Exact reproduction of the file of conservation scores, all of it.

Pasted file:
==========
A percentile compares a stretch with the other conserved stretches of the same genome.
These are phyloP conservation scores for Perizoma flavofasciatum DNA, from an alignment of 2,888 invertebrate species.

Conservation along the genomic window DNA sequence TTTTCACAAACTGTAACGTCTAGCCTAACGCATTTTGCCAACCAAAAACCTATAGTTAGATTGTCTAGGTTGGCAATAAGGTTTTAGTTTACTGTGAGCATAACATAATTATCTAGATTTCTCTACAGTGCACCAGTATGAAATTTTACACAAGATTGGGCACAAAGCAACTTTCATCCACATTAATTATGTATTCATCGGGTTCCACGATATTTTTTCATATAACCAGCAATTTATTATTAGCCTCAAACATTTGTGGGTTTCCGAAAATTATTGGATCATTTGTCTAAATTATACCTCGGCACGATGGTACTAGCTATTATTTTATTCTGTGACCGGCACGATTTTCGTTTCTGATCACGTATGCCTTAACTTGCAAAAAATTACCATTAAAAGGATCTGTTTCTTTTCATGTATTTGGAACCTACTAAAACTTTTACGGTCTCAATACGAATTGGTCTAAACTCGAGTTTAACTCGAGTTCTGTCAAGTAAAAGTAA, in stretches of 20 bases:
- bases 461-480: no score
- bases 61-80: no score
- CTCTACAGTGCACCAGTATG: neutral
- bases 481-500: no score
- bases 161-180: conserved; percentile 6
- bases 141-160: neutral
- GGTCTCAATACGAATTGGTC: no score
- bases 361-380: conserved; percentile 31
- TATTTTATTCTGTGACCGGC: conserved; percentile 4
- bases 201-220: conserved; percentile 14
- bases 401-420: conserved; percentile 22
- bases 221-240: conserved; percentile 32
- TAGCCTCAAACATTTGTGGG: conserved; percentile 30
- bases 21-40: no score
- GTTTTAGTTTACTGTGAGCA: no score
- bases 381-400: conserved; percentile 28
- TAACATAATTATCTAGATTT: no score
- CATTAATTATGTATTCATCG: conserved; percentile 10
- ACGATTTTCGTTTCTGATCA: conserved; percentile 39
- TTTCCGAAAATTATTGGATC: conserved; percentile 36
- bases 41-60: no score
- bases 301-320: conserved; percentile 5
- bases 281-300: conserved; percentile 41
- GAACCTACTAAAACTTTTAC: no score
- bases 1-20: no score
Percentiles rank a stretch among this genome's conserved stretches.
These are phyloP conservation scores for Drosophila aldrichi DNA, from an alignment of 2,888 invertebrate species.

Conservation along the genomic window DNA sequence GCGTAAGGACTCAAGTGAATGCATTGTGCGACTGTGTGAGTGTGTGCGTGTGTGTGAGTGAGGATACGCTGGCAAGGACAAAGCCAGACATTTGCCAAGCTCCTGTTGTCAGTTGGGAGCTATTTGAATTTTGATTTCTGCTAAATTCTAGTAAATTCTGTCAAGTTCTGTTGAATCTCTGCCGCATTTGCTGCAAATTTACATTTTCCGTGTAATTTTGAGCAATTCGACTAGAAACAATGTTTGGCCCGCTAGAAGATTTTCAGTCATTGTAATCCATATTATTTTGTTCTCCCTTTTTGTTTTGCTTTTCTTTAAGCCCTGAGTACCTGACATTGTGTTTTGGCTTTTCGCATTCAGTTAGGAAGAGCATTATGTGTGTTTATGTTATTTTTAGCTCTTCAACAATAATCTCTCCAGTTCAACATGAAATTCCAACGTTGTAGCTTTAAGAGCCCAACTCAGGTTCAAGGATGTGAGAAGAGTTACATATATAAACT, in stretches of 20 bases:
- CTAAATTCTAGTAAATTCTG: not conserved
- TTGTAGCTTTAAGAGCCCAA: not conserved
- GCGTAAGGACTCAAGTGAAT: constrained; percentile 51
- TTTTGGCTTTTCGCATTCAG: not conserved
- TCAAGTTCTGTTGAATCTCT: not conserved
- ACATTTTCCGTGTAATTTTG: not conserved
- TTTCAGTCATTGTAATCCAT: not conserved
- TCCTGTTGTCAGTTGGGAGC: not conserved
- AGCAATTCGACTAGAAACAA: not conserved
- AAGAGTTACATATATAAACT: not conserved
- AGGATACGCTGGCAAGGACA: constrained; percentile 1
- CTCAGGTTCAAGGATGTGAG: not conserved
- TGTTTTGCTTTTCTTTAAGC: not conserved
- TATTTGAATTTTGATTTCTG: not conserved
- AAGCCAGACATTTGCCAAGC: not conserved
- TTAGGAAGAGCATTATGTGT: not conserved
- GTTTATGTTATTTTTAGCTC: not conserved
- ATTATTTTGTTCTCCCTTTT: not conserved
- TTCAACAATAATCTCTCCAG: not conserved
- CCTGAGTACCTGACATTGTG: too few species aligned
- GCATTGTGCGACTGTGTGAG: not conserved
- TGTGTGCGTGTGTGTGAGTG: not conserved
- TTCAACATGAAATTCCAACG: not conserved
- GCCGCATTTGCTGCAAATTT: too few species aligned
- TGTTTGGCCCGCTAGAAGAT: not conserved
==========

A percentile compares a stretch with the other conserved stretches of the same genome.
These are phyloP conservation scores for Perizoma flavofasciatum DNA, from an alignment of 2,888 invertebrate species.

Conservation along the genomic window DNA sequence TTTTCACAAACTGTAACGTCTAGCCTAACGCATTTTGCCAACCAAAAACCTATAGTTAGATTGTCTAGGTTGGCAATAAGGTTTTAGTTTACTGTGAGCATAACATAATTATCTAGATTTCTCTACAGTGCACCAGTATGAAATTTTACACAAGATTGGGCACAAAGCAACTTTCATCCACATTAATTATGTATTCATCGGGTTCCACGATATTTTTTCATATAACCAGCAATTTATTATTAGCCTCAAACATTTGTGGGTTTCCGAAAATTATTGGATCATTTGTCTAAATTATACCTCGGCACGATGGTACTAGCTATTATTTTATTCTGTGACCGGCACGATTTTCGTTTCTGATCACGTATGCCTTAACTTGCAAAAAATTACCATTAAAAGGATCTGTTTCTTTTCATGTATTTGGAACCTACTAAAACTTTTACGGTCTCAATACGAATTGGTCTAAACTCGAGTTTAACTCGAGTTCTGTCAAGTAAAAGTAA, in stretches of 20 bases:
- bases 461-480: no score
- bases 61-80: no score
- CTCTACAGTGCACCAGTATG: neutral
- bases 481-500: no score
- bases 161-180: conserved; percentile 6
- bases 141-160: neutral
- GGTCTCAATACGAATTGGTC: no score
- bases 361-380: conserved; percentile 31
- TATTTTATTCTGTGACCGGC: conserved; percentile 4
- bases 201-220: conserved; percentile 14
- bases 401-420: conserved; percentile 22
- bases 221-240: conserved; percentile 32
- TAGCCTCAAACATTTGTGGG: conserved; percentile 30
- bases 21-40: no score
- GTTTTAGTTTACTGTGAGCA: no score
- bases 381-400: conserved; percentile 28
- TAACATAATTATCTAGATTT: no score
- CATTAATTATGTATTCATCG: conserved; percentile 10
- ACGATTTTCGTTTCTGATCA: conserved; percentile 39
- TTTCCGAAAATTATTGGATC: conserved; percentile 36
- bases 41-60: no score
- bases 301-320: conserved; percentile 5
- bases 281-300: conserved; percentile 41
- GAACCTACTAAAACTTTTAC: no score
- bases 1-20: no score
Percentiles rank a stretch among this genome's conserved stretches.
These are phyloP conservation scores for Drosophila aldrichi DNA, from an alignment of 2,888 invertebrate species.

Conservation along the genomic window DNA sequence GCGTAAGGACTCAAGTGAATGCATTGTGCGACTGTGTGAGTGTGTGCGTGTGTGTGAGTGAGGATACGCTGGCAAGGACAAAGCCAGACATTTGCCAAGCTCCTGTTGTCAGTTGGGAGCTATTTGAATTTTGATTTCTGCTAAATTCTAGTAAATTCTGTCAAGTTCTGTTGAATCTCTGCCGCATTTGCTGCAAATTTACATTTTCCGTGTAATTTTGAGCAATTCGACTAGAAACAATGTTTGGCCCGCTAGAAGATTTTCAGTCATTGTAATCCATATTATTTTGTTCTCCCTTTTTGTTTTGCTTTTCTTTAAGCCCTGAGTACCTGACATTGTGTTTTGGCTTTTCGCATTCAGTTAGGAAGAGCATTATGTGTGTTTATGTTATTTTTAGCTCTTCAACAATAATCTCTCCAGTTCAACATGAAATTCCAACGTTGTAGCTTTAAGAGCCCAACTCAGGTTCAAGGATGTGAGAAGAGTTACATATATAAACT, in stretches of 20 bases:
- CTAAATTCTAGTAAATTCTG: not conserved
- TTGTAGCTTTAAGAGCCCAA: not conserved
- GCGTAAGGACTCAAGTGAAT: constrained; percentile 51
- TTTTGGCTTTTCGCATTCAG: not conserved
- TCAAGTTCTGTTGAATCTCT: not conserved
- ACATTTTCCGTGTAATTTTG: not conserved
- TTTCAGTCATTGTAATCCAT: not conserved
- TCCTGTTGTCAGTTGGGAGC: not conserved
- AGCAATTCGACTAGAAACAA: not conserved
- AAGAGTTACATATATAAACT: not conserved
- AGGATACGCTGGCAAGGACA: constrained; percentile 1
- CTCAGGTTCAAGGATGTGAG: not conserved
- TGTTTTGCTTTTCTTTAAGC: not conserved
- TATTTGAATTTTGATTTCTG: not conserved
- AAGCCAGACATTTGCCAAGC: not conserved
- TTAGGAAGAGCATTATGTGT: not conserved
- GTTTATGTTATTTTTAGCTC: not conserved
- ATTATTTTGTTCTCCCTTTT: not conserved
- TTCAACAATAATCTCTCCAG: not conserved
- CCTGAGTACCTGACATTGTG: too few species aligned
- GCATTGTGCGACTGTGTGAG: not conserved
- TGTGTGCGTGTGTGTGAGTG: not conserved
- TTCAACATGAAATTCCAACG: not conserved
- GCCGCATTTGCTGCAAATTT: too few species aligned
- TGTTTGGCCCGCTAGAAGAT: not conserved